Disillusionment with the often anonymous and disconnected giving experience was the driving force behind a new network that aims to make philanthropy affordable, fun and democratic.
Ed Wethered, co-founder of Raise Your Hands (RYH), sees the network that launched in September 2014 as ‘the fly wheel’ of giving that will gear up the philanthropy experience allowing its 100 plus members to become more engaged with charitable causes as well as socialise around giving.
“Before we created RYH, my friends and I tended to give to charities because we had been asked to by friends, or because we wanted to get fit running a marathon or something - but our problem was that we never felt connected with the charity that we were donating to, ”says Ed who is typical of the values-driven millennial generation.
He explains: “We are less concerned with material things and more excited by experiences. Being able to support small charities and make the world better is a fulfilling and meaningful experience. We also see socialising and having fun as an important part of that experience. Being engaged with giving allows you to meet people you wouldn’t meet and do things you wouldn’t normally do.”
It was a discussion about unfulfilling philanthropy on a plane back from a 2014 holiday with co-founder Chris Kirkland that resulted in the formation of RYH, whose strapline is ‘give a little, help a lot’.
“The model allows members to have a real say and stake in where their charitable funds go as well as be part of a young, social and like-minded community,” says Ed. “We make giving easy, affordable and regular, and help charities that really need our help.”
Members, who must be over 18, join through the RYH website for as little as £10 a month, and pool their money in a tax efficient fund at Prism the Gift Fund that provides administration services and charitable status.
At the end of the year RYH members will be able to ’raise their hands’ and vote for their favourite charity of the six selected: all small, community-based organisations that are committed to helping, training, educating or rehabilitating young people in the UK in a variety of innovative ways.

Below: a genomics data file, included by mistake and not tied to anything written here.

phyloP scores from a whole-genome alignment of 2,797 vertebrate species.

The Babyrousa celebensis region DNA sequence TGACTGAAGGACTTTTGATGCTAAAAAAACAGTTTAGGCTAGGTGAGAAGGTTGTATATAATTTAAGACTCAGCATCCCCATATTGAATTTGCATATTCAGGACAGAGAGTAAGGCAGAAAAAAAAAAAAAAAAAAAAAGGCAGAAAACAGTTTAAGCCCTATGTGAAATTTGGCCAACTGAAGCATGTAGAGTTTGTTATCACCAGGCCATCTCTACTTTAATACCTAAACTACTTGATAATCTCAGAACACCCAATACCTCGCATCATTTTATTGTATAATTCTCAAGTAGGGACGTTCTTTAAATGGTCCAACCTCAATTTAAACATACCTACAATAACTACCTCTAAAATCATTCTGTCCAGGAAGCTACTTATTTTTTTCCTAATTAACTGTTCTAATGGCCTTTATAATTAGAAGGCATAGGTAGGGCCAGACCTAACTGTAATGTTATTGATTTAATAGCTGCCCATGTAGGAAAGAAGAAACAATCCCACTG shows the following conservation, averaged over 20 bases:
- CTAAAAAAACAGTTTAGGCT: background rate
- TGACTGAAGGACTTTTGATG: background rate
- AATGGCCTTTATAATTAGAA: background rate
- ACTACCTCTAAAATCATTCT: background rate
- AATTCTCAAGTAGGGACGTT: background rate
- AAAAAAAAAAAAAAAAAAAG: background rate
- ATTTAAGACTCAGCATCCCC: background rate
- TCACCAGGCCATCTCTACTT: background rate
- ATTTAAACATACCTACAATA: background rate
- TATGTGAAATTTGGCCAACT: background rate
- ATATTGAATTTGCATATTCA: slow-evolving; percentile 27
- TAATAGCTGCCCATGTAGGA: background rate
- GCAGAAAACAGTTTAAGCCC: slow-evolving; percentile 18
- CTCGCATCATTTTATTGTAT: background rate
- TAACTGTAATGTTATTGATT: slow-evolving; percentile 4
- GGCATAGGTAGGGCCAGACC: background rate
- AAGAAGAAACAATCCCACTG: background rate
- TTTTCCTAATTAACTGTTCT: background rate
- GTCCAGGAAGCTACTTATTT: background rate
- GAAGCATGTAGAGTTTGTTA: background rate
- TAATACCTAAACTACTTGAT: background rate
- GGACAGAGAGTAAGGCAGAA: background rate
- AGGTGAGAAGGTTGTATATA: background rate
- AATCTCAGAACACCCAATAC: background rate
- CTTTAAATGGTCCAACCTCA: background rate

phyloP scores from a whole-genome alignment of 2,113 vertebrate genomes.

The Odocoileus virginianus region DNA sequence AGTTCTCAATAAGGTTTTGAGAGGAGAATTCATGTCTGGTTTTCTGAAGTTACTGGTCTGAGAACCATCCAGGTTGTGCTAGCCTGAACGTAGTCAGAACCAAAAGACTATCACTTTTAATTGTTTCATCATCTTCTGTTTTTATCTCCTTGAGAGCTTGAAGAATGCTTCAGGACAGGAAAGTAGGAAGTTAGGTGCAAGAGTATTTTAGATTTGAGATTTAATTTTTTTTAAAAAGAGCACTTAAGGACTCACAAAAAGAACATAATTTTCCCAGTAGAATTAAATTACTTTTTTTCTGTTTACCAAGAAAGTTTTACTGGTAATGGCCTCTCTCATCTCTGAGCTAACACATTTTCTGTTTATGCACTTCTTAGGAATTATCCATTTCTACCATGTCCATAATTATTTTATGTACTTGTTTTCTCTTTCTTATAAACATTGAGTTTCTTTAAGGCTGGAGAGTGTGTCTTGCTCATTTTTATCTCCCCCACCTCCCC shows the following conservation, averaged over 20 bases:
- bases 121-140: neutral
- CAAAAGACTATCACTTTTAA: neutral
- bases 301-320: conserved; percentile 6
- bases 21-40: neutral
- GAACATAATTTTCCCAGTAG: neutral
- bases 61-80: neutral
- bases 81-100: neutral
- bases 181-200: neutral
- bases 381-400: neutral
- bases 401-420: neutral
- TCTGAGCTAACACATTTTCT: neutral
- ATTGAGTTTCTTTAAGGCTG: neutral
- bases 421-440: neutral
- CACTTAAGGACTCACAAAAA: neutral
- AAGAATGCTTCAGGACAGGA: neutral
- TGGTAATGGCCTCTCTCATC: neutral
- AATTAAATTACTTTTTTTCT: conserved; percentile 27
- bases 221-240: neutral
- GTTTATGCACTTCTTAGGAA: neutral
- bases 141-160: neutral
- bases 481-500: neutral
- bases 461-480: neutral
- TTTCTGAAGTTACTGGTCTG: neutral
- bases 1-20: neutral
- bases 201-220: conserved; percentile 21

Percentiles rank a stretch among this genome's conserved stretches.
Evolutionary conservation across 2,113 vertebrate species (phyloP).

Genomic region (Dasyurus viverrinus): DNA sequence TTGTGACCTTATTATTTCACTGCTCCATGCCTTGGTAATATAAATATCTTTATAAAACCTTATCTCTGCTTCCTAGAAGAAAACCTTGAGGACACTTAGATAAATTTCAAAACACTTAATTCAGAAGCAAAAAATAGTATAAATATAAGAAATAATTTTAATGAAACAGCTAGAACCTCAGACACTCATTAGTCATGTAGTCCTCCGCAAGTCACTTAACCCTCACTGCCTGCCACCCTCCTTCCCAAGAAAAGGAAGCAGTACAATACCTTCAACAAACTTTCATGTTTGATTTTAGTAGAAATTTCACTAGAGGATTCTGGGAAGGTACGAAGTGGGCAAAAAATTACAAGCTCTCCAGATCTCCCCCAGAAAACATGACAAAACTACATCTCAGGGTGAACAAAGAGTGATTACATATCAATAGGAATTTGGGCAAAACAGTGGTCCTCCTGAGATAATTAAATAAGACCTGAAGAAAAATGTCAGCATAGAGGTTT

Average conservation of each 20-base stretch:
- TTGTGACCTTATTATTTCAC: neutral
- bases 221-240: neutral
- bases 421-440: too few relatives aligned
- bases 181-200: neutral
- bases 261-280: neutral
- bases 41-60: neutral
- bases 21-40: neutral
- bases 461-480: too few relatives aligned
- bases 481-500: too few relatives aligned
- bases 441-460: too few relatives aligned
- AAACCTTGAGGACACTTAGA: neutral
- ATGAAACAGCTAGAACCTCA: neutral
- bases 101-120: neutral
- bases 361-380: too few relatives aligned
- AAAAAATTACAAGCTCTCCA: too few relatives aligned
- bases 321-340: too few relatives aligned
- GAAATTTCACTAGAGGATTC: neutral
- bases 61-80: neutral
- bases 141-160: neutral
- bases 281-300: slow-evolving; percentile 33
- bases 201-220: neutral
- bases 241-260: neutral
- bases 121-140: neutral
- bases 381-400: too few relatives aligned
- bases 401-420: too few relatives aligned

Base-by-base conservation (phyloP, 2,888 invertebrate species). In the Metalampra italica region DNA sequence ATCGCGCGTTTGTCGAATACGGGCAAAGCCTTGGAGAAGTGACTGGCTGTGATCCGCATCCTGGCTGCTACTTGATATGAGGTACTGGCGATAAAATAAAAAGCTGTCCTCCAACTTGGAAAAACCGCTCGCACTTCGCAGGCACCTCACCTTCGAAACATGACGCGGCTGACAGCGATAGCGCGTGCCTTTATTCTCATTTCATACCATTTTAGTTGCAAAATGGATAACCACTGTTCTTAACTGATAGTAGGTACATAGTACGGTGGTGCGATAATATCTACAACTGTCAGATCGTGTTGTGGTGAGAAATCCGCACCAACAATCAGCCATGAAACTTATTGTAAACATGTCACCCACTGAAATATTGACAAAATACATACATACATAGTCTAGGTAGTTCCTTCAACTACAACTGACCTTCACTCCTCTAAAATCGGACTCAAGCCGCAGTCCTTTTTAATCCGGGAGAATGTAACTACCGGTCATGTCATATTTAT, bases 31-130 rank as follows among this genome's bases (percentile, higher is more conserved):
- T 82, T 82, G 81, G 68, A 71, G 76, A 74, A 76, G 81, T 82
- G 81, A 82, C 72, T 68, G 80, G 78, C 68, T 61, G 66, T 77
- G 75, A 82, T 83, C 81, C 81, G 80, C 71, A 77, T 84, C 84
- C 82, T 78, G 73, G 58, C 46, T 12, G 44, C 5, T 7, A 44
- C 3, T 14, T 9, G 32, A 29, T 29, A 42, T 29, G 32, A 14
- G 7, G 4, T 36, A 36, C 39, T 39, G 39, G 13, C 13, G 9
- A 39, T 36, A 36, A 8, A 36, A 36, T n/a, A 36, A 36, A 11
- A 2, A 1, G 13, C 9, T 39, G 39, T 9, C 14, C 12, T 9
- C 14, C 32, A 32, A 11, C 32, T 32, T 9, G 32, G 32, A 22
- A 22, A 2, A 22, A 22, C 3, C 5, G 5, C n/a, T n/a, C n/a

“We are passionate about charities that think outside the box when looking at ways to improve the lives of young people, and we have selected the organisations accordingly,” says Ed.
The most popular among members will receive 25% of donated funds and the rest will receive a share of the remaining 75%. It means in September at a special event, one of them will receive more than £13k of a £55k pot, with the rest receiving an average of £8k each.
The charities being supported by RYH in the first year are:
- Switchback, that provides intensive mentoring for male offenders to support them in reconnecting with society
- Straight-talking, a charity that puts teenage mothers in schools to talk to children as young as seven about what it is like to be a young parent with the aim of cutting teenage pregnancy
- Storybook Dads that keep imprisoned parents in touch with their children by recording them reading stories for their children to hear at home
- Sport 4 Life UK, a Birmingham based charity that empowers children through sport
- Grief Encounter, that provides support for bereaved children
- Sparkplug, that provides alternative education, training and youth work for children and young people excluded from mainstream education, primarily through mechanical training on motorbikes
Each of the charities have been vetted by trustees, undergoing a questionnaire and two rounds of interviews. Next year the plan is for RYH members to be able to nominate charities.
A critical part of the model is communication and engagement: “We will regularly update our members through our digital newsletter, Facebook and instagram with news of the charities and of RYH as well as organise social events. Fun and networking is a part of the vibrant giving experience; we want our members to enjoy giving for what it does for others and for themselves,” says Ed.